# How to Make a Dual Intensity LED Light

Written by phil lamass
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You can make a simple dual intensity LED light by varying the current through the LED. Light intensity is roughly proportional to the amount of current supplied to the LED. As the current increases, the light intensity increases up to the maximum current limitation of the LED. Current through a green LED can vary between 0 and 20 milliamps. A simple dual intensity LED driver just requires a means to switch between two current limiting resistors.

Skill level:
Moderate

### Things you need

• DC power supply
• Single pole double throw switch
• LED
• 2 resistors

## Instructions

1. 1

Find the minimum voltage required to turn on the LED (forward voltage) and the normal operating current (forward current) of the LED from the specification sheet for the LED you plan to use.

2. 2

Subtract the forward voltage of the LED from the supply voltage and divide the result by the forward current to calculate the series limiting resistor value required for the maximum brightness. This will be at maximum forward current. Choose a standard resistor that is closest to this value.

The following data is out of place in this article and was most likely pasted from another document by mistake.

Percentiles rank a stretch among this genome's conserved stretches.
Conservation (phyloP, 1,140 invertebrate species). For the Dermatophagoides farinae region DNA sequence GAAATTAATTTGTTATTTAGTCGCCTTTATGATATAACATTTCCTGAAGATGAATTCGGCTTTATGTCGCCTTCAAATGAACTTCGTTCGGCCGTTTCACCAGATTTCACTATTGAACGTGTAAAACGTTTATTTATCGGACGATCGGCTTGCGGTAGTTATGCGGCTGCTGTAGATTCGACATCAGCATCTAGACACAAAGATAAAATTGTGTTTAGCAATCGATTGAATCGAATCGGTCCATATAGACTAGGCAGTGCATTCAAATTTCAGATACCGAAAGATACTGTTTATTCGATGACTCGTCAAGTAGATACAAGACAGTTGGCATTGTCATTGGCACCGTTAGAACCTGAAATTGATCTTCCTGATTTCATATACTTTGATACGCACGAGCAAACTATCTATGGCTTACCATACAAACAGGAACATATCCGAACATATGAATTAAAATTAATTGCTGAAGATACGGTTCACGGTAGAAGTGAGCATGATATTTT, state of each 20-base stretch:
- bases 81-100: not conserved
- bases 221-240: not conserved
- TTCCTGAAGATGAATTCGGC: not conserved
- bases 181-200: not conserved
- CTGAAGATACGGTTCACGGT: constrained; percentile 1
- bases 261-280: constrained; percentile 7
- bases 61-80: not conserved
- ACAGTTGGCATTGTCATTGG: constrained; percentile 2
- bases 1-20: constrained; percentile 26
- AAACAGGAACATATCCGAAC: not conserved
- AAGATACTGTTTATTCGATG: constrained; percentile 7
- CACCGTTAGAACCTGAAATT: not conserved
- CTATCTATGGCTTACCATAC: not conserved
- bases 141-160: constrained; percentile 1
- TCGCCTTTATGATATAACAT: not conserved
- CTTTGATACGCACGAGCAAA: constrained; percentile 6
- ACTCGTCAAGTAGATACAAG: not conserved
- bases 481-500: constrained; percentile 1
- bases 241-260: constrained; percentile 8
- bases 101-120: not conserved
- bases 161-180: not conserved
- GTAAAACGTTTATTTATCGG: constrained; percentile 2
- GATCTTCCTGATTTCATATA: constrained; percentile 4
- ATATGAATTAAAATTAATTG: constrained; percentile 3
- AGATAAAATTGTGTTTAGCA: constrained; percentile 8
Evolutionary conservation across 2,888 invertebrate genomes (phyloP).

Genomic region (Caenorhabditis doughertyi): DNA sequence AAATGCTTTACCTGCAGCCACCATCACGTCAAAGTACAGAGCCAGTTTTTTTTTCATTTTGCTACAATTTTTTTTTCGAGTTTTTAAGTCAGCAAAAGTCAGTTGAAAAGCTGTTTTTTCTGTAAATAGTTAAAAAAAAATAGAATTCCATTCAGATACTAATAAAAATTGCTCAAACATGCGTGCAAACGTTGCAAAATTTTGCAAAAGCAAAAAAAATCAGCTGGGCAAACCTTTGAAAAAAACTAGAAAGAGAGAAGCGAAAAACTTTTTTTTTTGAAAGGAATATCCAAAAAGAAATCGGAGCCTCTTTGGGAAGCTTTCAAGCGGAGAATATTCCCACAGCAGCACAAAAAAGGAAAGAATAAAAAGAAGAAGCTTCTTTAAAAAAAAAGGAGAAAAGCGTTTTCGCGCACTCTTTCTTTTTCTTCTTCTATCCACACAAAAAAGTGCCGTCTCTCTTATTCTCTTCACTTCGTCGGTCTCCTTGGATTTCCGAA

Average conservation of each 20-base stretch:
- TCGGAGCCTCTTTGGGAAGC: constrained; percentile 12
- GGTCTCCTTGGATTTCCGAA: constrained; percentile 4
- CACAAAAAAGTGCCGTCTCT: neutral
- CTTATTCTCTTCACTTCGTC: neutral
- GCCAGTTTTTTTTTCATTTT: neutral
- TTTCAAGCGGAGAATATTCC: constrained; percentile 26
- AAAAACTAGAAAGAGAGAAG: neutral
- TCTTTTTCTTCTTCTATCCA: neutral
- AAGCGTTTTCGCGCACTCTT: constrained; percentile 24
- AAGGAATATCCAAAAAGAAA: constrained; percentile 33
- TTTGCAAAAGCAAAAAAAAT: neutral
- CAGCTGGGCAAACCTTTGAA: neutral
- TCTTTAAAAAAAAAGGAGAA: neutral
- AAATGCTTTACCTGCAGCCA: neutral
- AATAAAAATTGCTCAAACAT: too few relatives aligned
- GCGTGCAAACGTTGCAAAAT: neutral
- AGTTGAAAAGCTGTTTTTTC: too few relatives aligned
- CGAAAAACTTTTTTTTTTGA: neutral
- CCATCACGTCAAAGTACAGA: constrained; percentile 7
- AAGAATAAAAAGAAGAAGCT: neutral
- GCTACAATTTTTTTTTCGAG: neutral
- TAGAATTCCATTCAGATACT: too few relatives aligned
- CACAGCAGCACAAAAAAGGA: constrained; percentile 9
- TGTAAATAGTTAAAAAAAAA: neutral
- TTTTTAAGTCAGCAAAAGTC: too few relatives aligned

3. 3

Calculate the resistance value required for dimmer LED brightness by dividing the resistance value by one half and choosing a standard resistor that is closest to this value.

1. 1

Connect one lead from each of the resistors to the power strip at the top of the breadboard.

2. 2

Connect the free lead of each of the resistors to one of the terminals of the SPDT switch.

3. 3

Connect the common terminal of the SPDT switch to the positive lead (usually the longest of the two leads) of the LED.

4. 4

Connect the negative lead of the LED to the ground strip at the bottom of the breadboard.

5. 5

Connect the positive terminal of the power supply to the supply strip of the breadboard.

6. 6

Connect the negative terminal of the power supply to the ground strip of the breadboard.

7. 7

Toggle the switch to vary the LED brightness.

#### Tips and warnings

• You should initially build this on a solderless breadboard for testing.

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